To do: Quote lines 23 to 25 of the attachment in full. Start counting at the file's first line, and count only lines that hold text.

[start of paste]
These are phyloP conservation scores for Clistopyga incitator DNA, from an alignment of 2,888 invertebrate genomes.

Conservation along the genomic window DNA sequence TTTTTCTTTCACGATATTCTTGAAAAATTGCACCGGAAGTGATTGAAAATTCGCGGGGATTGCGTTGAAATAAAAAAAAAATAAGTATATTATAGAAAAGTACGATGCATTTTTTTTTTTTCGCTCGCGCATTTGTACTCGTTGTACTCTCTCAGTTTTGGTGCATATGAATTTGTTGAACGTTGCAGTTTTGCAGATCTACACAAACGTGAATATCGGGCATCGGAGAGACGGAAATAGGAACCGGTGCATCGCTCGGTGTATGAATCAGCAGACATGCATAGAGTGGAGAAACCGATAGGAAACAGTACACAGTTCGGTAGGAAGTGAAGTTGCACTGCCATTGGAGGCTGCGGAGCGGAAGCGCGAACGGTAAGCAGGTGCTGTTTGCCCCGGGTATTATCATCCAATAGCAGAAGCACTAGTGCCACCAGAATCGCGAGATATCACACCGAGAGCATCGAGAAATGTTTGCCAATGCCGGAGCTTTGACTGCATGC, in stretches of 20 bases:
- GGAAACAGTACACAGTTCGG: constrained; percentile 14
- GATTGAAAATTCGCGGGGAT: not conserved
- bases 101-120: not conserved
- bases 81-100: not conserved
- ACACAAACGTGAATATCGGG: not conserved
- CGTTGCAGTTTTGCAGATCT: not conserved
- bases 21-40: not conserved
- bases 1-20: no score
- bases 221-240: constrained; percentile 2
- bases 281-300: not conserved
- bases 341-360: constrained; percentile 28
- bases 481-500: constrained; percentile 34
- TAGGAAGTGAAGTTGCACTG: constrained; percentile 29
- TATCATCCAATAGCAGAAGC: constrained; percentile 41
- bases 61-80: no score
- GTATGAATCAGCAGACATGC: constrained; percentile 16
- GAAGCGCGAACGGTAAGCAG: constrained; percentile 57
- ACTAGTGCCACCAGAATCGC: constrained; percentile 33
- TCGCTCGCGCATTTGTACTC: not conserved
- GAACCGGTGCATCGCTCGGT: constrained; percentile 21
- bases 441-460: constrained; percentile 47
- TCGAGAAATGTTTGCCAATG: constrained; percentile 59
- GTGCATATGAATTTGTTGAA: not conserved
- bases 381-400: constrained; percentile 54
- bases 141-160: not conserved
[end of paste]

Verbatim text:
- bases 441-460: constrained; percentile 47
- TCGAGAAATGTTTGCCAATG: constrained; percentile 59
- GTGCATATGAATTTGTTGAA: not conserved